Results have shown that the current study in Group 1 has shown a deterioration in the health conditions of the mice where 30 mouse was infected with hydatid cysts fluid obtained from an infected goat’s liver since the second month of infection, along with the appearance of meteorism especially in the last months of the infection, therefore 10 mice died in the 8th month of the experiment. With naked eye inspection and help of a manual lens, 2 - 3 mice has been inspected each month and no hydatid cysts have been found in the chest cavity and brain till the end of the experiment. Although, the hydatid cysts have appeared in the abdominal cavity two months after the infection, their sizes were small but was clearly found and in different sizes causing the infection’s rate among the mice to reach 75% (15/20).

As for group 2 that had 30 mice infected with a hydatid cyst fluid extracted from the lungs of a camel, the results clarified that most mice were in good health conditions until the end of the experiment (12 months), despite the death of 3 mice. When inspecting the 2 - 3 infected mice monthly, hydatid cysts appeared in the abdominal cavity of only 3 mice (3/27) by the 5th, 7th and 8th month of infection, with that we record the rate of infection reaching 11.1%.

The results clarified that only a small percentage of scoleces that has been injected caused cysts. Therefore, Zhang et al. [27] clarified that most scoleces are killed by the host.

Our study’s results agree with Rogan & Richards [28] who found that only 1% - 3% of the scoleces that has been injected in mice (± 3000) caused secondary cysts.

Other studies in vivo and in vitro handled this side like that Aboul-Atta et al. [13] held, where he infected 20 mice with hydatid cyst fluid extracted from a goat’s liver and 20 other mice infected with hydatid cyst fluid extracted from an infected camel’s lungs, this experiment was conducted for 12 months. He noticed the appearance of some cysts after 2 and half months of infection in group one. Their sizes went between 1 - 2 ml then increased in number and size where the infection rate reached 85%. As for the second group, the cysts appeared during the 9th month of infection and reached the percentage of 10%.

Our study’s results agreed with the study that has been conducted by McManus et al. [29] that a human is a refractory host or has a low chance of getting infected with the camel’s strain of the E. granulosus worm. He agreed with Wachira et al. [30] where he clarified that despite the contact between humans and an infected dog from camels and goats strain there is still no reports that prove of humans getting infected from camels strain. He added as well that a lot of experimental results proved that the most infectious worms of E. granulosus that infect humans are of the goats strain. Eckert & Thompson [31] also declared that the sheep, cows and the white deer of E. granulosus worm is infectious to humans while horse strains, pigs and camels are less infectious or not infectious at all.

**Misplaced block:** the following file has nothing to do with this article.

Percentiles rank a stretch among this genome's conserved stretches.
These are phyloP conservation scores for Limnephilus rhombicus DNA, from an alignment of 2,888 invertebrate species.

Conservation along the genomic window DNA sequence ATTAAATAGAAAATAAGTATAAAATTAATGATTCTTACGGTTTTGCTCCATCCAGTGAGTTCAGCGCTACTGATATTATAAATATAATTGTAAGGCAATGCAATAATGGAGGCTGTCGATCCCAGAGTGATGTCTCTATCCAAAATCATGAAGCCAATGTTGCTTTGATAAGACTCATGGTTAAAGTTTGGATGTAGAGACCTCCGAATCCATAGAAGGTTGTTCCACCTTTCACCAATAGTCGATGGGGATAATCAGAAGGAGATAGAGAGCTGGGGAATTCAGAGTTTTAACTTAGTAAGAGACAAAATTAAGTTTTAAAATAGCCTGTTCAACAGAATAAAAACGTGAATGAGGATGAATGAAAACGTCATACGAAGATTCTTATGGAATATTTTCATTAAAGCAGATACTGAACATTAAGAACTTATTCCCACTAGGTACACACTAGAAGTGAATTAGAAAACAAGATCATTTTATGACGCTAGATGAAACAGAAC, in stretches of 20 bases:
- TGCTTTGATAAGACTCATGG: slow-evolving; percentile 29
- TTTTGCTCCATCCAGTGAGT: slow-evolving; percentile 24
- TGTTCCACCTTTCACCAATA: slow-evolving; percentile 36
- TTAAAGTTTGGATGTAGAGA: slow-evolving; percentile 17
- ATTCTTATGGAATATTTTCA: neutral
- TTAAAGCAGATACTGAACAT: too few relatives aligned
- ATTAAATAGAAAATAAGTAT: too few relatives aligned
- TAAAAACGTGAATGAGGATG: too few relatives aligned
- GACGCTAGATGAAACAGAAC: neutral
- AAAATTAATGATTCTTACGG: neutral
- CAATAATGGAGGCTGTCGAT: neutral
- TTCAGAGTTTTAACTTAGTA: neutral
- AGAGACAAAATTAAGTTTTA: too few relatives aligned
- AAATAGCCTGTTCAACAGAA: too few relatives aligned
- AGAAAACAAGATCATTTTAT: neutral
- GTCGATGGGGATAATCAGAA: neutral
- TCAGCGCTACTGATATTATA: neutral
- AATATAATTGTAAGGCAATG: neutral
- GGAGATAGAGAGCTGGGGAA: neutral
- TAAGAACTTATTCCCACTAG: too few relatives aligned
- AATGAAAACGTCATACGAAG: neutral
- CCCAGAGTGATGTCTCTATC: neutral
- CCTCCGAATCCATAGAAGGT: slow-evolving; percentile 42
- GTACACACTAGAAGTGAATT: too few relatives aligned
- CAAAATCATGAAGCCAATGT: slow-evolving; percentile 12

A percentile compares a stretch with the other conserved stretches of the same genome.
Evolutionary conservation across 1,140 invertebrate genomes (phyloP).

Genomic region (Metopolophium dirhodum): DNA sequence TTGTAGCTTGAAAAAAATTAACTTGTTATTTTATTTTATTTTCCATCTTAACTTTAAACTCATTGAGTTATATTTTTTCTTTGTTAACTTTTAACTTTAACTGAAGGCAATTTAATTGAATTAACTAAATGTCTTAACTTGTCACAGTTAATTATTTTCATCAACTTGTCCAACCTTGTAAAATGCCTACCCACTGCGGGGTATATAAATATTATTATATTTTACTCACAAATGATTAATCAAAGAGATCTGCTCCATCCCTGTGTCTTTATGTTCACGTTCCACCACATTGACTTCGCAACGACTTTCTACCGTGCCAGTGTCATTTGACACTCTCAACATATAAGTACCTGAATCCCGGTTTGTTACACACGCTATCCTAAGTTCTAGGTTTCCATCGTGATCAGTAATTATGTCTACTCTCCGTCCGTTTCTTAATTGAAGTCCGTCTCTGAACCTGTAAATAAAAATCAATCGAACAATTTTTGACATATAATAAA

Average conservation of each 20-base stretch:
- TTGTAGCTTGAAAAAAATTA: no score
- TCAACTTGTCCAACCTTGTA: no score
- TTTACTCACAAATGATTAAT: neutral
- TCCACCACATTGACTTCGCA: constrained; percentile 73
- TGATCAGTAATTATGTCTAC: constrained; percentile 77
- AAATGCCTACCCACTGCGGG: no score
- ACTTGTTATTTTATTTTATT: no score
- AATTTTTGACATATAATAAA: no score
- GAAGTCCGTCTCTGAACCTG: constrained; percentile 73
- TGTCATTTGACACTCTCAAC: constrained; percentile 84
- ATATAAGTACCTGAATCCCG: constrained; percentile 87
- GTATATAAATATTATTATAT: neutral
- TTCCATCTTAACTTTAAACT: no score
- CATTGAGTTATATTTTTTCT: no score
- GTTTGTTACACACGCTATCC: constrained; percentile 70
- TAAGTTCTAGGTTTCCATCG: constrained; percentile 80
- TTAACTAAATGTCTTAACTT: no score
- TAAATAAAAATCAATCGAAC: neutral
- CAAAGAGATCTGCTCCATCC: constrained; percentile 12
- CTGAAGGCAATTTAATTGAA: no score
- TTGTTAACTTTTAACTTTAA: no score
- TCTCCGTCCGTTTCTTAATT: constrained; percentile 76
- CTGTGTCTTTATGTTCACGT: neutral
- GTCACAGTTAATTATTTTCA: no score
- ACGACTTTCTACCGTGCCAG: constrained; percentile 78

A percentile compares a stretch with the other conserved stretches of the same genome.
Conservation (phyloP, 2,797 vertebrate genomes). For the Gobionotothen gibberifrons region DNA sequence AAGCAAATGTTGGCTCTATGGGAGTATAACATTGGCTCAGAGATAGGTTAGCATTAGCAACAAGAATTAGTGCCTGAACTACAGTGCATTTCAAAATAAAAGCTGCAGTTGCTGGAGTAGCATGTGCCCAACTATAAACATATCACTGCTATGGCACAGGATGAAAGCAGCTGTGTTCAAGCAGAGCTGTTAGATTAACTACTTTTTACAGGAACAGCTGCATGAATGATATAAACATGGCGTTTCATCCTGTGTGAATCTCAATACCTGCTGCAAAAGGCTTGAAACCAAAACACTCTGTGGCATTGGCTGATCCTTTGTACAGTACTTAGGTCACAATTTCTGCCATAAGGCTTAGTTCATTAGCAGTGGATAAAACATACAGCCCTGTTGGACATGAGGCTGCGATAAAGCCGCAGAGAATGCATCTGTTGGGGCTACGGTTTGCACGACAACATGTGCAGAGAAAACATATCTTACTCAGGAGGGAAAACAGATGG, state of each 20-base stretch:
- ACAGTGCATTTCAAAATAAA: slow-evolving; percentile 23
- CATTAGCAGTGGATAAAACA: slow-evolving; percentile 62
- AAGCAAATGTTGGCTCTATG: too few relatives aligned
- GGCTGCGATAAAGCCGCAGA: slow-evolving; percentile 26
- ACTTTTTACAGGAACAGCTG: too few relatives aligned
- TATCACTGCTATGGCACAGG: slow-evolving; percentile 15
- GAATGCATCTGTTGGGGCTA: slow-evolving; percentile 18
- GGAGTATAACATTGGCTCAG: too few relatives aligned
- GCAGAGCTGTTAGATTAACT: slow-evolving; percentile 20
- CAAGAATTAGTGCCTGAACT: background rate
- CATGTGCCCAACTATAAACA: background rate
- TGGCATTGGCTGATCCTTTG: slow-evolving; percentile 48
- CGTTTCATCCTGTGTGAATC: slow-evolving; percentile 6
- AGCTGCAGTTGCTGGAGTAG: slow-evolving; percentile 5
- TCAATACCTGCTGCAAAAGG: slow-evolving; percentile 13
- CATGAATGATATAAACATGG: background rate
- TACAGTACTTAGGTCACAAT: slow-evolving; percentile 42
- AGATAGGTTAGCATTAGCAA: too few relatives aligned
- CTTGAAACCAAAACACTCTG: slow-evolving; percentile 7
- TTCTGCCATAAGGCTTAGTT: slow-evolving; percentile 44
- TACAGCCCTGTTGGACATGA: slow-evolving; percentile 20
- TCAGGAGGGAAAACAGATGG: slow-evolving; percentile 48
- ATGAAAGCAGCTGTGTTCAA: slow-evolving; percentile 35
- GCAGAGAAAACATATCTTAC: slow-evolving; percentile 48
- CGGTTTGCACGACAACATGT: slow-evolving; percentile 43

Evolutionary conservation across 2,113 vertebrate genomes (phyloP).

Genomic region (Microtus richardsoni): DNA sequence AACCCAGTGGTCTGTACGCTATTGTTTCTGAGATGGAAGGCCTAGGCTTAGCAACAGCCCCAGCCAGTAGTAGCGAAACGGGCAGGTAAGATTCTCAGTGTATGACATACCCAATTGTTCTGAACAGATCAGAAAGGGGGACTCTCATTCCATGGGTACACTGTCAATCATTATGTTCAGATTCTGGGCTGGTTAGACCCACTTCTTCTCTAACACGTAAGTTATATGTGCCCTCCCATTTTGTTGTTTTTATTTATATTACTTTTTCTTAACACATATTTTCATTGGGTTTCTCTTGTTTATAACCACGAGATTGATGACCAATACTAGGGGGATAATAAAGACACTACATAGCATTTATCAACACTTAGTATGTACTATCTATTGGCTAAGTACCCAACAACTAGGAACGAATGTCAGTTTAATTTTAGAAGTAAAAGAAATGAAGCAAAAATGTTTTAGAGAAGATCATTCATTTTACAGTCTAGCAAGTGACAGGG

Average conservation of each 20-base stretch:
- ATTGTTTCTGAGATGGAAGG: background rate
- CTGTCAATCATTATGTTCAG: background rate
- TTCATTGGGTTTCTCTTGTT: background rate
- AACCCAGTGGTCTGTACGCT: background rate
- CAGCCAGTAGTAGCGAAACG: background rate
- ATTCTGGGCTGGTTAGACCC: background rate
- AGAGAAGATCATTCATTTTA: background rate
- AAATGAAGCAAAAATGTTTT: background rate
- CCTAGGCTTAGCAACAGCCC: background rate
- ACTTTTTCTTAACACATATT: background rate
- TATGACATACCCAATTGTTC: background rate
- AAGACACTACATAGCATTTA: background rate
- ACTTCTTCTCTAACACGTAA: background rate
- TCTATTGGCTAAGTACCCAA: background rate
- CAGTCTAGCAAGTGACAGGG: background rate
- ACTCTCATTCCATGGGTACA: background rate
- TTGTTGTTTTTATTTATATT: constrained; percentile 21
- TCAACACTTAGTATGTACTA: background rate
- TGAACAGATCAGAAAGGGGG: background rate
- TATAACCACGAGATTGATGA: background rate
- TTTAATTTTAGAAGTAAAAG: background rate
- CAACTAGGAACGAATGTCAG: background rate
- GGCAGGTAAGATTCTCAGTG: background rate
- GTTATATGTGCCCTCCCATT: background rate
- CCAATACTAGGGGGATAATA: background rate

Hokelek et al. [32] injected 12 mice in the peritoneal membrane with a dose of 0.1 ml from the protoscoleces solution, the mice were dissected 3 months after the infection and hydatid cysts have been found with a 3 ml diameter in size.

Mousavi & Tappeh [15] infected 39 mice in the peritoneal membrane with a dose of 2000 of the scoleces that has been obtained from hydatid cysts in the liver and lungs of infected goats, thus, within 20 weeks from the infection 8 mice were found dead. After 5 months of the infection, the mice were inspected to search for any hydatid cysts causing the infection’s rate to reach 18.8% (6/31) and cysts has been found in the liver and peritoneal membrane that vary in sizes between 0.3 - 2 ml.

In addition, Andrew et al. [33] studied the in vitro and a number of scoleces that has been obtained from cow’s liver and from livers and lungs of sheep and livers of horses where he found obvious differences in the immunity’s affect. He added that these differences were due to many factors, one of them being the type of animal and the type of organ, in addition to the period of time those scoleces existed in the external media, along with the variation in the genetic conditions and the physiological conditions to the infection’s source.

As for Casado et al. [34] in their in vitro study, he found that there were no meaningful difference in the survival time of the scoleces extracted from the liver and lungs of sheep and the liver of a horse in several medias.

5. Conclusion

The intensity of the hydatid cyst disease is increasing which calls for strict laws from the Jeddah province to overcome the prevalence of this disease. Studies on strain variability must be done as it has an important role in putting new programs of prevention and control of the disease. Periodic studies of the disease should be held to study the rate at which the disease is spreading. This issue calls for veterinary control as well as public awareness to eliminate this issue in a short period of time.

Conflicts of Interest

The authors declare no conflicts of interest regarding the publication of this paper.